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Martin Tett: We must answer the public's call to reduce impact of waste

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Like so many people, I was gripped by the “Blue Planet” programme and the shocking images of plastic pollution in our oceans. 

Martin Tett

Martin Tett

Martin Tett

While household recycling has been a success story in so many ways, we must answer the public’s call to act now to reduce the environmental impact of our waste.

The government’s resources and waste strategy for England is a step in the right direction. It is ambitious and councils support plans to minimise waste, promote resource efficiency and move towards a circular economy to help achieve the government’s 25 year environment plan.

Indeed, councils are already playing their part when it comes to improving recycling rates with their waste collection services diverting millions of tonnes of waste from landfill every year.

The Local Government Association also recognises that by working with government, there is more to be done to boost recycling and reduce household waste to reach national targets and higher standards. Local government has built up years of experience in delivering efficient waste and recycling services to households, and we are the experts in the unique characteristics of our communities. This insight will help government deliver the ambition of the strategy across the country, from densely populated urban areas to rural towns and villages.

Any changes to waste services will need to be fully funded

The LGA has long called for manufacturers to play their part so the intention to introduce full net cost recovery through a new producer responsibility scheme is positive. This must be used to fund and improve services to our communities.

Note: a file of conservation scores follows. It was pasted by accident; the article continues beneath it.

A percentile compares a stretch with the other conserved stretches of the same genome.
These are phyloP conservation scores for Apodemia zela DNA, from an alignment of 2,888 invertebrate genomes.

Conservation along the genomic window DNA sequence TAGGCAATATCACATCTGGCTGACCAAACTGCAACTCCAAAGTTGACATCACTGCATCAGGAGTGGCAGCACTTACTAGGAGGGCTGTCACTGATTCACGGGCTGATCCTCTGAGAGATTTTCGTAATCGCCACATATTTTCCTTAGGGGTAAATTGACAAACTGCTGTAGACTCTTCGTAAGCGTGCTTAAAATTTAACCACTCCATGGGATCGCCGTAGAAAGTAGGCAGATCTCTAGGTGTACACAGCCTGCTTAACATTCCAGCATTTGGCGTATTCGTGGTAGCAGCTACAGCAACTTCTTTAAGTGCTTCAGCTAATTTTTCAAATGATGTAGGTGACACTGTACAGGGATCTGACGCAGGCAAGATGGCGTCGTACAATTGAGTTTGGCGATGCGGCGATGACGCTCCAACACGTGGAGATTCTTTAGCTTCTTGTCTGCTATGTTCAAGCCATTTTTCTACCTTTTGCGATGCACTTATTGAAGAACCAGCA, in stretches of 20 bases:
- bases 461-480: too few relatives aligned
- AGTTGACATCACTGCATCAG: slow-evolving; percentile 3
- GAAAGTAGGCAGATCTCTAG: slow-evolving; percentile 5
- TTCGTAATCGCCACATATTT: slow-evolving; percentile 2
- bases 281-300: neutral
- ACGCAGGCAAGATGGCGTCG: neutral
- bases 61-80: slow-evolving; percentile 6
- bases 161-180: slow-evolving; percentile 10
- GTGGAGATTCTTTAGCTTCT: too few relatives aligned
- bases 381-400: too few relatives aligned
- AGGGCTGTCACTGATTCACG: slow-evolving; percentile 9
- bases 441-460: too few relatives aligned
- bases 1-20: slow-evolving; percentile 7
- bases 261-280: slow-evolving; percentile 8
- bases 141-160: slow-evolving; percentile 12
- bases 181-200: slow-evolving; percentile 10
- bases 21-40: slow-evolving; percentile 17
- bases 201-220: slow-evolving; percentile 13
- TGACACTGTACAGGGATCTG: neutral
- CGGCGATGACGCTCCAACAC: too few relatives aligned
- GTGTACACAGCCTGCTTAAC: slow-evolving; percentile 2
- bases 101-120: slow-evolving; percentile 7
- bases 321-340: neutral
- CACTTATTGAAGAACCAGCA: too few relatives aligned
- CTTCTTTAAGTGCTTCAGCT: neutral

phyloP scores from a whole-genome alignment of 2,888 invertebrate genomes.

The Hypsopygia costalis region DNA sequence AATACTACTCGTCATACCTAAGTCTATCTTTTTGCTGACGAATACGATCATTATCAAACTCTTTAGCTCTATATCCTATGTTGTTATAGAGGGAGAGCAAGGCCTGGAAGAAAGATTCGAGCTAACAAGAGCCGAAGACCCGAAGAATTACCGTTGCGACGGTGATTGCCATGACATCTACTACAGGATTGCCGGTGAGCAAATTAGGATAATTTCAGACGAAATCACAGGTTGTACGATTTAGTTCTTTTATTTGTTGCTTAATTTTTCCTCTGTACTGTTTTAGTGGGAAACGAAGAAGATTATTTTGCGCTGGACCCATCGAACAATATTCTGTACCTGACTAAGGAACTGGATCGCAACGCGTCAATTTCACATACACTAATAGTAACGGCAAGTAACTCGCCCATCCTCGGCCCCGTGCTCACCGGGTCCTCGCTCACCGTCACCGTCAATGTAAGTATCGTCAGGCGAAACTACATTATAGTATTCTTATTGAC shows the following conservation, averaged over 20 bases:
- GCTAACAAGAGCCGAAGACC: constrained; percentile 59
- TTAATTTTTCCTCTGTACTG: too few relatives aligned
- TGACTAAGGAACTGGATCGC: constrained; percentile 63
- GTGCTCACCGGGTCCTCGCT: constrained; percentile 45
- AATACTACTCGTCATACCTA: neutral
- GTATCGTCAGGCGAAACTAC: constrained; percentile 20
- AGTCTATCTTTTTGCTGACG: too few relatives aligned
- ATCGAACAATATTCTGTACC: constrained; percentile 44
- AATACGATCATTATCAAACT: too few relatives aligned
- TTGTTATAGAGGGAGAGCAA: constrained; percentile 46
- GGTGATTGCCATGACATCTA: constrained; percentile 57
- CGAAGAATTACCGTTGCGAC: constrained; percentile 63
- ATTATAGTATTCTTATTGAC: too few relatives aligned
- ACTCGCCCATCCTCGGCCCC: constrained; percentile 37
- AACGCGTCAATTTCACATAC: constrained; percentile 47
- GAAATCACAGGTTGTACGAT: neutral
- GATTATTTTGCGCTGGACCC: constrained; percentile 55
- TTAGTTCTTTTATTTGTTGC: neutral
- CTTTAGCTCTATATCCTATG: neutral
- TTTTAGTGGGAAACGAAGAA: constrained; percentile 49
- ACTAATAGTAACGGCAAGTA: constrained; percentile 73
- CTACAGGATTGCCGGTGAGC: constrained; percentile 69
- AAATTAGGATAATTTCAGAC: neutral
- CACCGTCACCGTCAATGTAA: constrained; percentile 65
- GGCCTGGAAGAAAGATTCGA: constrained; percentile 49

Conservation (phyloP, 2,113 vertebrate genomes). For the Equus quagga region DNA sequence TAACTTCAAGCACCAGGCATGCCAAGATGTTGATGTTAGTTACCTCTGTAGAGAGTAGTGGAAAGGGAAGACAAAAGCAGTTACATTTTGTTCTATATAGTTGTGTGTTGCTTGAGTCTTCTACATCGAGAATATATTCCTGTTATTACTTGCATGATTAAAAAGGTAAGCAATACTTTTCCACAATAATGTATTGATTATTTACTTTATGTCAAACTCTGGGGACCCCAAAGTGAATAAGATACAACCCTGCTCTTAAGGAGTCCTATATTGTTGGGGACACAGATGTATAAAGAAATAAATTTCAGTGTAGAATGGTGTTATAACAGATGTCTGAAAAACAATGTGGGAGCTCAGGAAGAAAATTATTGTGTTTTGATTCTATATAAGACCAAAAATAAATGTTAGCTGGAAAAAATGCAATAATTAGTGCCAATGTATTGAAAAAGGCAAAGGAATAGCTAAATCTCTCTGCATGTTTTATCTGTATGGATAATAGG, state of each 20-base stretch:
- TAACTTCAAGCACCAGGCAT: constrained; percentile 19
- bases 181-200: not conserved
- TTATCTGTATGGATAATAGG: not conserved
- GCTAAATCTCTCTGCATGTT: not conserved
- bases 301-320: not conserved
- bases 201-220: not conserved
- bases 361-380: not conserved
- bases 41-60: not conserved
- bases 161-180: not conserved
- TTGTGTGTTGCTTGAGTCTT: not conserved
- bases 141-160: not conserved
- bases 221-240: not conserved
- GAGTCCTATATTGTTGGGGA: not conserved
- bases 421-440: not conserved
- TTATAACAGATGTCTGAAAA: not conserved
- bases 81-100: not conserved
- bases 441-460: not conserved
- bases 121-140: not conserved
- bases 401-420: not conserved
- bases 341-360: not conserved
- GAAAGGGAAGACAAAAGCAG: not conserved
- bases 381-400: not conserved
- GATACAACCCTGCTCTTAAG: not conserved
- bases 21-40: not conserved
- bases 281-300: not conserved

However, the relationship between each of the consultations is unclear. For example, the impact of a deposit return scheme on kerbside collection of recycled materials.

Since 2010, core government funding for councils has decreased by £15bn. This reduction, combined with rising demands for vital services, has put increasing pressure on local authorities. The LGA’s own analysis estimates that by 2024-25 councils face an overall funding gap of at least £8 billion. 

We are clear that any changes to waste services, including consistent, standardised services and additional cost burdens on councils, will need to be fully funded.

Our consultation submission, developed with councils, will highlight the real challenges facing councils across the country and the value that they can bring with appropriate structures and funding.

Martin Tett (Con), Local Government Association environment board chairman

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